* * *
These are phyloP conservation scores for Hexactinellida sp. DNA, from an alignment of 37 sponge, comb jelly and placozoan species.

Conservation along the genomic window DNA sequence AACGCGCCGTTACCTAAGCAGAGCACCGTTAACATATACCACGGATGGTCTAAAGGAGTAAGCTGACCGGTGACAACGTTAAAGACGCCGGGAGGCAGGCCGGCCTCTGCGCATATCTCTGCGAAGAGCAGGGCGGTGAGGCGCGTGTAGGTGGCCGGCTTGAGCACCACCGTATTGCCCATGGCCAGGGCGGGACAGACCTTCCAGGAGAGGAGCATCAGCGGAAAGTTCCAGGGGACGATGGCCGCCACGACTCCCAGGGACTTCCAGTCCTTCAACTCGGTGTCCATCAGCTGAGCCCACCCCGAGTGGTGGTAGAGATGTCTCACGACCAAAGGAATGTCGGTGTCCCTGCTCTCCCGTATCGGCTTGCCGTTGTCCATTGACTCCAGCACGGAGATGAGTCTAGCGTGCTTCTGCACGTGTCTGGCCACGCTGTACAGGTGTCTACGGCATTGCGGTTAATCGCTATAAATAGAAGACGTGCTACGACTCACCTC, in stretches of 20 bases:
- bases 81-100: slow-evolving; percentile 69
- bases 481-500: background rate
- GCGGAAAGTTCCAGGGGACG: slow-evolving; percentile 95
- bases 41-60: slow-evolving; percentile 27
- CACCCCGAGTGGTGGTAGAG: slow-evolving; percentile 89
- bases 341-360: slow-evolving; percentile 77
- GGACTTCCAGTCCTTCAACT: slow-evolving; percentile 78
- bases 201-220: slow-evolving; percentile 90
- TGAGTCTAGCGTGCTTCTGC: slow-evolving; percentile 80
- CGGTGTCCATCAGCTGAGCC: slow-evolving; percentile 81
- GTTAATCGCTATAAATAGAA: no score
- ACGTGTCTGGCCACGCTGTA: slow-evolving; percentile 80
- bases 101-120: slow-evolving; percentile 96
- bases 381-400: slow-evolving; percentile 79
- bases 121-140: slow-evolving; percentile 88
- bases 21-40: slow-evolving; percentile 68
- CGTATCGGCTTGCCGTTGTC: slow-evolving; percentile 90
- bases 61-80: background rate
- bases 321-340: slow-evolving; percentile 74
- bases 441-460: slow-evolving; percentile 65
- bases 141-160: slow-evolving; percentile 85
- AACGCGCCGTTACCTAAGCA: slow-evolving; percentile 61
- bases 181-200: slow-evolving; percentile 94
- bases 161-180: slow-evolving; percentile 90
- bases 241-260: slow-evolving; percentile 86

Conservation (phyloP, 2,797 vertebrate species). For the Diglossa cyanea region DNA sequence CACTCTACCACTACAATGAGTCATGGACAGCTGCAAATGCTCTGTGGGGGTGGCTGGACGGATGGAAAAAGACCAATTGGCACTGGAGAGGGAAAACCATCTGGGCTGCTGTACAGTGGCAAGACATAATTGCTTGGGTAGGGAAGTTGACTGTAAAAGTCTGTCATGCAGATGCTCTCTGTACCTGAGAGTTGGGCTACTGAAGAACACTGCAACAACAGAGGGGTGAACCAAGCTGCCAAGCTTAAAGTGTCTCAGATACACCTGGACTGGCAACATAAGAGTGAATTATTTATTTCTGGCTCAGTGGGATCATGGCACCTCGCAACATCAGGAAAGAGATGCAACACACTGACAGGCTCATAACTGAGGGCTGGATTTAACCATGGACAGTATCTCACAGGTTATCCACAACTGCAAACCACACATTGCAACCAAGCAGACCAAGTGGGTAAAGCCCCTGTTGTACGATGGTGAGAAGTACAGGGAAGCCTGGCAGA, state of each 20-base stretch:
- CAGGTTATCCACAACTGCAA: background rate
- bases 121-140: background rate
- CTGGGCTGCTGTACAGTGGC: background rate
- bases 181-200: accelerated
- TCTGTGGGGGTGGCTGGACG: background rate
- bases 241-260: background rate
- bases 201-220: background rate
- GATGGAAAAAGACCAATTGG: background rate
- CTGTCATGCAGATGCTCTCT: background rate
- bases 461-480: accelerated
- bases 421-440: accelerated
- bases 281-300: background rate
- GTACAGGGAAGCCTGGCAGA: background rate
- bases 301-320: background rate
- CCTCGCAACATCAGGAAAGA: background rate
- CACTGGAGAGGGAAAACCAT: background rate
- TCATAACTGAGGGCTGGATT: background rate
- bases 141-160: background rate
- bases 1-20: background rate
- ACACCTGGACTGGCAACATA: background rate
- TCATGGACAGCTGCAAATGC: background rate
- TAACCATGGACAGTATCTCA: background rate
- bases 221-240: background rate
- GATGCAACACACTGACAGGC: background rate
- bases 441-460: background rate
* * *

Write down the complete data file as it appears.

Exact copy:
These are phyloP conservation scores for Hexactinellida sp. DNA, from an alignment of 37 sponge, comb jelly and placozoan species.

Conservation along the genomic window DNA sequence AACGCGCCGTTACCTAAGCAGAGCACCGTTAACATATACCACGGATGGTCTAAAGGAGTAAGCTGACCGGTGACAACGTTAAAGACGCCGGGAGGCAGGCCGGCCTCTGCGCATATCTCTGCGAAGAGCAGGGCGGTGAGGCGCGTGTAGGTGGCCGGCTTGAGCACCACCGTATTGCCCATGGCCAGGGCGGGACAGACCTTCCAGGAGAGGAGCATCAGCGGAAAGTTCCAGGGGACGATGGCCGCCACGACTCCCAGGGACTTCCAGTCCTTCAACTCGGTGTCCATCAGCTGAGCCCACCCCGAGTGGTGGTAGAGATGTCTCACGACCAAAGGAATGTCGGTGTCCCTGCTCTCCCGTATCGGCTTGCCGTTGTCCATTGACTCCAGCACGGAGATGAGTCTAGCGTGCTTCTGCACGTGTCTGGCCACGCTGTACAGGTGTCTACGGCATTGCGGTTAATCGCTATAAATAGAAGACGTGCTACGACTCACCTC, in stretches of 20 bases:
- bases 81-100: slow-evolving; percentile 69
- bases 481-500: background rate
- GCGGAAAGTTCCAGGGGACG: slow-evolving; percentile 95
- bases 41-60: slow-evolving; percentile 27
- CACCCCGAGTGGTGGTAGAG: slow-evolving; percentile 89
- bases 341-360: slow-evolving; percentile 77
- GGACTTCCAGTCCTTCAACT: slow-evolving; percentile 78
- bases 201-220: slow-evolving; percentile 90
- TGAGTCTAGCGTGCTTCTGC: slow-evolving; percentile 80
- CGGTGTCCATCAGCTGAGCC: slow-evolving; percentile 81
- GTTAATCGCTATAAATAGAA: no score
- ACGTGTCTGGCCACGCTGTA: slow-evolving; percentile 80
- bases 101-120: slow-evolving; percentile 96
- bases 381-400: slow-evolving; percentile 79
- bases 121-140: slow-evolving; percentile 88
- bases 21-40: slow-evolving; percentile 68
- CGTATCGGCTTGCCGTTGTC: slow-evolving; percentile 90
- bases 61-80: background rate
- bases 321-340: slow-evolving; percentile 74
- bases 441-460: slow-evolving; percentile 65
- bases 141-160: slow-evolving; percentile 85
- AACGCGCCGTTACCTAAGCA: slow-evolving; percentile 61
- bases 181-200: slow-evolving; percentile 94
- bases 161-180: slow-evolving; percentile 90
- bases 241-260: slow-evolving; percentile 86

Conservation (phyloP, 2,797 vertebrate species). For the Diglossa cyanea region DNA sequence CACTCTACCACTACAATGAGTCATGGACAGCTGCAAATGCTCTGTGGGGGTGGCTGGACGGATGGAAAAAGACCAATTGGCACTGGAGAGGGAAAACCATCTGGGCTGCTGTACAGTGGCAAGACATAATTGCTTGGGTAGGGAAGTTGACTGTAAAAGTCTGTCATGCAGATGCTCTCTGTACCTGAGAGTTGGGCTACTGAAGAACACTGCAACAACAGAGGGGTGAACCAAGCTGCCAAGCTTAAAGTGTCTCAGATACACCTGGACTGGCAACATAAGAGTGAATTATTTATTTCTGGCTCAGTGGGATCATGGCACCTCGCAACATCAGGAAAGAGATGCAACACACTGACAGGCTCATAACTGAGGGCTGGATTTAACCATGGACAGTATCTCACAGGTTATCCACAACTGCAAACCACACATTGCAACCAAGCAGACCAAGTGGGTAAAGCCCCTGTTGTACGATGGTGAGAAGTACAGGGAAGCCTGGCAGA, state of each 20-base stretch:
- CAGGTTATCCACAACTGCAA: background rate
- bases 121-140: background rate
- CTGGGCTGCTGTACAGTGGC: background rate
- bases 181-200: accelerated
- TCTGTGGGGGTGGCTGGACG: background rate
- bases 241-260: background rate
- bases 201-220: background rate
- GATGGAAAAAGACCAATTGG: background rate
- CTGTCATGCAGATGCTCTCT: background rate
- bases 461-480: accelerated
- bases 421-440: accelerated
- bases 281-300: background rate
- GTACAGGGAAGCCTGGCAGA: background rate
- bases 301-320: background rate
- CCTCGCAACATCAGGAAAGA: background rate
- CACTGGAGAGGGAAAACCAT: background rate
- TCATAACTGAGGGCTGGATT: background rate
- bases 141-160: background rate
- bases 1-20: background rate
- ACACCTGGACTGGCAACATA: background rate
- TCATGGACAGCTGCAAATGC: background rate
- TAACCATGGACAGTATCTCA: background rate
- bases 221-240: background rate
- GATGCAACACACTGACAGGC: background rate
- bases 441-460: background rate